One of the important functions
of the Virology Committee is to propose and organize relevant program sessions
for the Annual
Meeting of the American
Phytopathological Society. Listed below are the sessions sponsored by the Virology Committee for the 2013 Annual Meeting in Austin, Texas.
APS Virology Committee
Virus Intracellular Accumulation and Movement as a Target for Disease Control
Sunday, August 11
1:00 - 4:00 p.m.
Organizers: Richard Nelson, Samuel Roberts Noble Foundation, Inc., Ardmore, OK, U.S.A.; James Schoelz, University of Missouri, Columbia, MO, U.S.A.
Section: Molecular/Cellular/Plant-Microbe Interactions
Sponsoring Committee/Sponsor: Virology
Disease is a culmination of virus accumulation and intracellular movement to allow systemic infection. A plethora of host proteins that influence virus accumulation and movement have been identified, and reduced systemic virus accumulation has been observed after silencing some of these genes. These host genes should be considered a new generation of resistance targets. The function of these host proteins, along with the potential of applying this research for practical benefit, will be discussed.
- Investigating a new role for the Cauliflower mosaic virus P6 protein: Delivery of virions to plasmodesmata. J. SCHOELZ, University of Missouri, Columbia, MO, U.S.A.
- Grapevine fanleaf virus: Virus–host interactions at the plasmodesmata influencing movement. C. RITZENTHALER, CNRS, Strasbourg, France
- The importance of chloroplast interactions for local and systemic movement of some members of the Alphaflexiviridae. J. HAMMOND, USDA-ARS, Beltsville, MD, U.S.A.
- Host membrane recruitment for replication and intercellular movement of Turnip mosaic virus. J.-F. LALIBERTÉ, INRS, Laval, QC, Canada
- Assessing vacuole trafficking and metabolizing components for their influence on tobamovirus-induced disease. X. YANG, Samuel Roberts Noble Foundation, Inc., Ardmore, OK, U.S.A.
- Summary of virus accumulation and movement findings and their potential application, with Q&A. R. NELSON, Samuel Roberts Noble Foundation, Inc., Ardmore, OK, U.S.A.
Filling the Gap: Understanding Factors Driving Expanding Distributions of Plant Viruses
Wednesday, August 14
1:00 - 4:00 p.m.
Organizers: Jing Zhou, University of Arkansas, Fayetteville, AR, U.S.A.; Judith Brown, The University of Arizona, Tucson, AZ, U.S.A.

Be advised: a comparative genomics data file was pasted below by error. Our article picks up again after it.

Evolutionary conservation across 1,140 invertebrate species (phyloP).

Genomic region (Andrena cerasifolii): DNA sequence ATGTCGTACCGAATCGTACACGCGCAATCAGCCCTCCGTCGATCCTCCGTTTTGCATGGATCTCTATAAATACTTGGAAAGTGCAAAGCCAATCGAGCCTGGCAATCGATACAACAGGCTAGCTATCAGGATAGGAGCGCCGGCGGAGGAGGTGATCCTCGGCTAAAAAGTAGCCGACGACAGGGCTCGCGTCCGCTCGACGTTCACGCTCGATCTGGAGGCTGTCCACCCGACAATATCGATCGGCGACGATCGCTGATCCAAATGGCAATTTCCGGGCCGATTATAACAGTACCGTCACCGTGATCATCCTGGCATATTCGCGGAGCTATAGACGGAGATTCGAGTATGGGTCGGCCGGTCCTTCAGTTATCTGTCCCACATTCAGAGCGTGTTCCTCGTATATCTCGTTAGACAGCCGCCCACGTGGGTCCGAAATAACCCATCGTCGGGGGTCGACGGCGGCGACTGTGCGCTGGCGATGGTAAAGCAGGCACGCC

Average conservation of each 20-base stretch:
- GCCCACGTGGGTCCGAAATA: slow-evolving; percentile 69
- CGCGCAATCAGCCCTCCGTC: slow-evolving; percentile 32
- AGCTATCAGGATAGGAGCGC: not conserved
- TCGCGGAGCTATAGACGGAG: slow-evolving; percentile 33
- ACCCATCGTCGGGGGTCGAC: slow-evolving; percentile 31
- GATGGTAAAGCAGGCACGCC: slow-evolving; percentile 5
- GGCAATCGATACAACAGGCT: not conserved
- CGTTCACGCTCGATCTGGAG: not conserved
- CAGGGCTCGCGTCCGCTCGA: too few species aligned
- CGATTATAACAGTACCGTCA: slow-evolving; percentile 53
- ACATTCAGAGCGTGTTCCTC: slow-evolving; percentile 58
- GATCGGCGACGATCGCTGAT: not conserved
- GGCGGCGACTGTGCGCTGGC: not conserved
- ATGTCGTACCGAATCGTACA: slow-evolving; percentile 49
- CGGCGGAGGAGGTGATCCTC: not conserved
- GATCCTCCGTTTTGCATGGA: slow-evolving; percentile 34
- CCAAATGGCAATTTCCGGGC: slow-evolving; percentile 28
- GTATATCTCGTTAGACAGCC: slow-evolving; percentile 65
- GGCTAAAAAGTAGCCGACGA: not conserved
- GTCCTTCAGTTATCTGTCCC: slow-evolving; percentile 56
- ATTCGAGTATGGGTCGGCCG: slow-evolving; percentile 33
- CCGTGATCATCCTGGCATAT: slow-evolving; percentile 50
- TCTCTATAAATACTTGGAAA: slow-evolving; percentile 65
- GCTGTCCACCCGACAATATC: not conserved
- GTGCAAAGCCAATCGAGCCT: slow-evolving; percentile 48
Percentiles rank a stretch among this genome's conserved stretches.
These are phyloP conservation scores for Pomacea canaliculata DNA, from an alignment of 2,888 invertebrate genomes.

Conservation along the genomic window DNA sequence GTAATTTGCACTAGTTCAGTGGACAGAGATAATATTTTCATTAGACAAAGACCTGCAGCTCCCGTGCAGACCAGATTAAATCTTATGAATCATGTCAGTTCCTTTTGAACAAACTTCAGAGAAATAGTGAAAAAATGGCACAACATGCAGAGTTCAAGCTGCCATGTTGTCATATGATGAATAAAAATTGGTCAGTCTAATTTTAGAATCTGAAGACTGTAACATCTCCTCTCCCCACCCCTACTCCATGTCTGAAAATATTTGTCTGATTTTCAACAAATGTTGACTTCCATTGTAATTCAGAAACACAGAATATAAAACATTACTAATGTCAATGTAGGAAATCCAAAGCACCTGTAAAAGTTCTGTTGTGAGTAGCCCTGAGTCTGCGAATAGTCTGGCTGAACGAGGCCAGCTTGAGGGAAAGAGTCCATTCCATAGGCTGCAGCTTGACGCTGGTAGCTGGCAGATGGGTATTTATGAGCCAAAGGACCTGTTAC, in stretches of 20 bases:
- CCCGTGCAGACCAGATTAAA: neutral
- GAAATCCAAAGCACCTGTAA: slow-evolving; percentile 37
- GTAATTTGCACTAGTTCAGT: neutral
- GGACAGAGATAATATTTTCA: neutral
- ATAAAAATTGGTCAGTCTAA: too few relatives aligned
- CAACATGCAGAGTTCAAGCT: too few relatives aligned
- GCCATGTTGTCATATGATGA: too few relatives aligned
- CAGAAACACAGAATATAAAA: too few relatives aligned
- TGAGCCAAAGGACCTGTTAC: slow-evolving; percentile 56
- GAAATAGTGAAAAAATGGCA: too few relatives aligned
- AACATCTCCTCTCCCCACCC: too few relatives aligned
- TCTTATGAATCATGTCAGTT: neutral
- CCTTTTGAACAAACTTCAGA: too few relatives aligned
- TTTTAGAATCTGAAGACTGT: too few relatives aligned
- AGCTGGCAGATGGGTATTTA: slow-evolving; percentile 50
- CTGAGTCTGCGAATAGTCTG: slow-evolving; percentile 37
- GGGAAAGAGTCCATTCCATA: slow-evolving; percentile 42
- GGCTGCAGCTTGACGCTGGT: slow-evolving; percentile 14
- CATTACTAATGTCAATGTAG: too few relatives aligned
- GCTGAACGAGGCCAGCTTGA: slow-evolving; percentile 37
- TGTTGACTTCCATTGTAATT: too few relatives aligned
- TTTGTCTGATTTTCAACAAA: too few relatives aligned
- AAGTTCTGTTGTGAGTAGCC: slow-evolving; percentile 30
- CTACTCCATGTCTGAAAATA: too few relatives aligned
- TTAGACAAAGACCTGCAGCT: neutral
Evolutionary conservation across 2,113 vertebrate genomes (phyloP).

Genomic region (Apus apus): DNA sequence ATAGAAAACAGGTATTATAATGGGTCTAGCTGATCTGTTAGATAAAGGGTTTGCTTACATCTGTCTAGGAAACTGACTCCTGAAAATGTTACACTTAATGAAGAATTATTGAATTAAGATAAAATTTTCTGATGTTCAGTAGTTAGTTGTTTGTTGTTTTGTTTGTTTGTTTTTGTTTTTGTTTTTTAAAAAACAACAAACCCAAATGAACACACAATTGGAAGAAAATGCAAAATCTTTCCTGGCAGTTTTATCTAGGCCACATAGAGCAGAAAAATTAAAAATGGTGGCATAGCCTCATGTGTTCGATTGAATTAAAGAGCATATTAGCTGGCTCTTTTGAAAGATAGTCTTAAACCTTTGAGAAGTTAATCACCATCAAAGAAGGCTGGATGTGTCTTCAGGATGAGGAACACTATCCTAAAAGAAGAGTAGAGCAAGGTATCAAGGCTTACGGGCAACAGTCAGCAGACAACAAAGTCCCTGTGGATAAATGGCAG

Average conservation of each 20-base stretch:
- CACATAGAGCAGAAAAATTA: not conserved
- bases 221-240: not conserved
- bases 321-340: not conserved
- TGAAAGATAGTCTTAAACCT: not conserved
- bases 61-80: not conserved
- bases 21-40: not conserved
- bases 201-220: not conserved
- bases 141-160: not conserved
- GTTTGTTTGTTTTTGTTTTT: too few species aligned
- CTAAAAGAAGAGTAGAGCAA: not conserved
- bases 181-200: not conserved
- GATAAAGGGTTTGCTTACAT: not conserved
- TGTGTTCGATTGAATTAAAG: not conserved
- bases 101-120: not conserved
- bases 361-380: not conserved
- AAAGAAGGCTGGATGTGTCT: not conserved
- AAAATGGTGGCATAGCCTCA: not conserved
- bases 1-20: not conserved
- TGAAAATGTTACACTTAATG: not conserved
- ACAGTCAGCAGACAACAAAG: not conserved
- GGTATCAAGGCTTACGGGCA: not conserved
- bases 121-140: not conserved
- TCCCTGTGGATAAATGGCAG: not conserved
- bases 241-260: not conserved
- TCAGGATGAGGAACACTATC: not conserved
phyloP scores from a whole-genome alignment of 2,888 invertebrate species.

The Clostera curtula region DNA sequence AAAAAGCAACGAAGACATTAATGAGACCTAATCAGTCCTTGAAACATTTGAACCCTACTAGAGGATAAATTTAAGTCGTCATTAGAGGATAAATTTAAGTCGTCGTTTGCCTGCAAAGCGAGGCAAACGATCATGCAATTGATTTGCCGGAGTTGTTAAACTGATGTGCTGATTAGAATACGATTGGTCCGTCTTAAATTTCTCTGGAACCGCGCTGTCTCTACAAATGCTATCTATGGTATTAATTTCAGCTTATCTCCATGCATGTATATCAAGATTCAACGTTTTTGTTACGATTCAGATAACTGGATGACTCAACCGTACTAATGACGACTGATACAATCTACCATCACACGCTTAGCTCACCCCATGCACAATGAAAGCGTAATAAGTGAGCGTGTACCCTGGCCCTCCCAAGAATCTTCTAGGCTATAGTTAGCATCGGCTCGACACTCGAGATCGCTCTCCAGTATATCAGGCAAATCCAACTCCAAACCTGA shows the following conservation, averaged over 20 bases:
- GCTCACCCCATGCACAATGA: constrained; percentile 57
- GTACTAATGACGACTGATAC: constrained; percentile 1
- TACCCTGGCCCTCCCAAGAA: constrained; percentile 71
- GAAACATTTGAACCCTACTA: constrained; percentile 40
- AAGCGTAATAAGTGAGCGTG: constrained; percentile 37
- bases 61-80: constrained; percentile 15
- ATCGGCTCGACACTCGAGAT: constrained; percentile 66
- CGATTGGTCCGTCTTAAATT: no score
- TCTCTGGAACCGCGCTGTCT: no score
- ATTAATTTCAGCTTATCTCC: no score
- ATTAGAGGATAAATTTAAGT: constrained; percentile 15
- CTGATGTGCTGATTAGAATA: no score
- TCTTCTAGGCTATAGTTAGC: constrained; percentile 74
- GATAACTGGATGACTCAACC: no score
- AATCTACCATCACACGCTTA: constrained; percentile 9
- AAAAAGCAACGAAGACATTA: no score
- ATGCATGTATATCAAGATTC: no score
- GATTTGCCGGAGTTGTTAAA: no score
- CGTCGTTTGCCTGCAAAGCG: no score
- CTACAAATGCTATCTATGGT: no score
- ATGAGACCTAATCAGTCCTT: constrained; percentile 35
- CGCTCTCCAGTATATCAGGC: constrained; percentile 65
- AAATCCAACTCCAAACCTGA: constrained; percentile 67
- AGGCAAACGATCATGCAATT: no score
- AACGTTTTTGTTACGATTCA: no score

Section: Ecology and Epidemiology
Sponsoring Committees/Sponsors: Virology; Vector-Pathogen Complexes
Financial Sponsors: Eurofins STA Laboratories; Agdia, Inc.; Monsanto Company
Plant viruses continuously emerge and encroach on new areas, but there are knowledge gaps in the current understanding of the factors driving expanding virus distribution. This session is a timely examination of the drivers of virus distribution, including changes in weather patterns and cropping systems and changes in domestic and international movement of plant materials, as well as the impact of virus genetic evolutionary on its expanding distribution.
- Climate change effects on physiology and population processes of hosts and vectors that influence the spread of hemipteran-borne plant viruses. A. FERERAS CASTIEL, Institute of Agricultural Sciences, Madrid, Spain
- The panacea of host resistance genes: The inadvertent selection of resistance-breaking viruses. J. BROWN, The University of Arizona, Tucson, AZ, U.S.A.
- Evolutionary genetics factors underlying the emergence and spread of plant RNA viruses. S. ELENA, Instituto de Biología Molecular y Celular de Plantas/The Santa Fe Institute, Valencia, Spain
- Suitcase importation and other venues for the introduction of exotic plant pathogens. D. GOLINO, University of California-Davis, Davis, CA, U.S.A.
- Free trade, fair trade, safe trade: The role of plant pathology in filling regulatory gaps. W. A. GUTIERREZ, USDA, APHIS, PPQ, Center for Plant Health Science and Technology, Raleigh, NC, U.S.A.
© Copyright 2013 by The American Phytopathological Society